Looking at Google Earth, I saw a little landform (anyone know the proper name for these?) that juts out between the tracks and the river:


So I’m using that as a guide, and I’m adding in a small hill to give the background a little relief:


I’ve also broken off some spare plaster rocks to add on the landform, which will get embedded in a small hill to also add interest:


A couple of nights ago I smoothed out the hill in the background, and started to put down the first layer of sculptamold to create the river, the river banks, and other ground cover.  I hadn’t worked with sculptamold in a while, so it was a little bit of a relearning process to remember how mushy to make it.  But I kept reminding myself that if it doesn’t come out the way I want, I can just remove it.  Not really a big investment if something doesn’t go as planned and needs to get redone.  So here’s where I’m at right now with this section:




Next up is to add the plaster rocks and small hill on the landform, smooth out the river bed, and start painting.

Philip H

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Re: NYC Hudson Valley Lines
« Reply #9 on: January 03, 2018, 02:18:01 PM »
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That would commonly be called a spit in coastal waters.  Normally formed behind some sort of structure (like that dock) that changes water flow speed and causes sediment to fall out of suspension.  Could also be an eroding headland - in which case the natural feature is eroding away from the dock.  hard to tell with just one image.
Philip H.
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lashedup

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Re: NYC Hudson Valley Lines
« Reply #10 on: January 03, 2018, 02:28:11 PM »
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Nice scene and I love the water - looks dead on correct.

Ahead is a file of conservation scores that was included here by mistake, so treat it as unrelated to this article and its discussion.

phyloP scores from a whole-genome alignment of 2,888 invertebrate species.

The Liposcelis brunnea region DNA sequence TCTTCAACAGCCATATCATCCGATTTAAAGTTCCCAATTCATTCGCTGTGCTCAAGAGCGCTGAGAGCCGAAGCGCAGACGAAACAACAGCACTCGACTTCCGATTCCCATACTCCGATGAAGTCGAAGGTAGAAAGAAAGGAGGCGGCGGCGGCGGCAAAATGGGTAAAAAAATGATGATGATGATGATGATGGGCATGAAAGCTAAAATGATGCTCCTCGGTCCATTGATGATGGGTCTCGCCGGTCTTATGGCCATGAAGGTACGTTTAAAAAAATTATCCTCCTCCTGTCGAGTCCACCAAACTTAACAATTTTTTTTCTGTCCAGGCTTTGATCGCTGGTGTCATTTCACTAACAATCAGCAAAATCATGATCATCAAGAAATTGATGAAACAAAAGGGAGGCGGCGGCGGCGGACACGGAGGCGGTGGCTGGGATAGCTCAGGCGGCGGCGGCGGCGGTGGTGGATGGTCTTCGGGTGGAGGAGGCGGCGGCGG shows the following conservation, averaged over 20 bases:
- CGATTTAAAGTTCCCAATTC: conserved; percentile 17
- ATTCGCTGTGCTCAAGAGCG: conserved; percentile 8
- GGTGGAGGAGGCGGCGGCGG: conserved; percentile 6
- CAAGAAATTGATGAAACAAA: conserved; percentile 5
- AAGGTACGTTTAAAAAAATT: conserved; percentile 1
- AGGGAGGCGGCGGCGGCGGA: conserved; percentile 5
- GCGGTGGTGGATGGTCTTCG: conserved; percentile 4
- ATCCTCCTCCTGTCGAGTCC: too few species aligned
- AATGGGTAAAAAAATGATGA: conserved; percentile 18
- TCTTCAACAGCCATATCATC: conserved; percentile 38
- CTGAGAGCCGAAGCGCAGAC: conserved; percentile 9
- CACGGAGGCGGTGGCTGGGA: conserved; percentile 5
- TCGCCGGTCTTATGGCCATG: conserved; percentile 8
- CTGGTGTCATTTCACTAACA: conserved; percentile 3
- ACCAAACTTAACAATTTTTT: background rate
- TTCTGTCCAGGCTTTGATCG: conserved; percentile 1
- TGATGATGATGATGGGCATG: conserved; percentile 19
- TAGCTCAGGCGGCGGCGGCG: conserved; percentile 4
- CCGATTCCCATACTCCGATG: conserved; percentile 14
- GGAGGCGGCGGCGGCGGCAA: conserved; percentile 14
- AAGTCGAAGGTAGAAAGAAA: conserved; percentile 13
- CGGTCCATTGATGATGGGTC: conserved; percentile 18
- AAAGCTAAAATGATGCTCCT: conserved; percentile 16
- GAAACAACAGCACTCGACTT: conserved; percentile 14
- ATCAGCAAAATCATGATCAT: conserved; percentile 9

I've always loved NYC's steam locos. Just tough looking and unique.  Hopefully Kato does a 20th Century Limited set next. While we won't get a Niagara one could only hope. :)

seusscaboose

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Re: NYC Hudson Valley Lines
« Reply #11 on: January 03, 2018, 04:44:39 PM »
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I like this....

I am beginning to have a soft spot for Cigar Bands and F Units.... as well as Lightning Stripes and Mohawks


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Cajonpassfan

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Re: NYC Hudson Valley Lines
« Reply #12 on: January 03, 2018, 07:59:52 PM »
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Oh wow, awesome Brian, I'm loving it!
I'm a total sucker for well done proto-based modeling, and you've picked a great prototype and time period. I also happen to think the Central's steam was classy, unlike that other railroad's creations. I mean Hippos, really? :D

I got to ride along the Hudson for the first time last spring while my wife was attending a business event in NYC, and given my limited exposure, you're nailing it. Keep the pics coming please.

Otto K.
PS: Your little girl is precious, enjoy her while it lasts. You can always work on the railroad when she discovers you're not the coolest person on earth...I'd give it about eleven years, max  :)
« Last Edit: January 03, 2018, 08:03:02 PM by Cajonpassfan »

Santa Fe Guy

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Re: NYC Hudson Valley Lines
« Reply #13 on: January 03, 2018, 08:22:49 PM »
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Yep agree whole heartily Otto. Our eldest daughter is now 48 and I do remember her running one of my first N Scale locos on my very first N Scale layout.
Where has all that time gone.
Rod.
Santafesd40.blogspot.com

btrain

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Re: NYC Hudson Valley Lines
« Reply #14 on: January 03, 2018, 10:26:11 PM »
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I've seen your photos on the NYCHS modeler and was always hoping to see more of your work! I think Classic Trains last year had a photo spread of the area and era you're modeling, and you sure are capturing the atmosphere of that wonderful time. I'm looking forward to seeing how the layout progresses. The NKP might be number one to me, but having a great grandfather who worked for the NYC makes the Central a very close second in my heart.


Nickel Plate Road in Bellevue Layout: https://www.therailwire.net/forum/index.php?topic=40849.0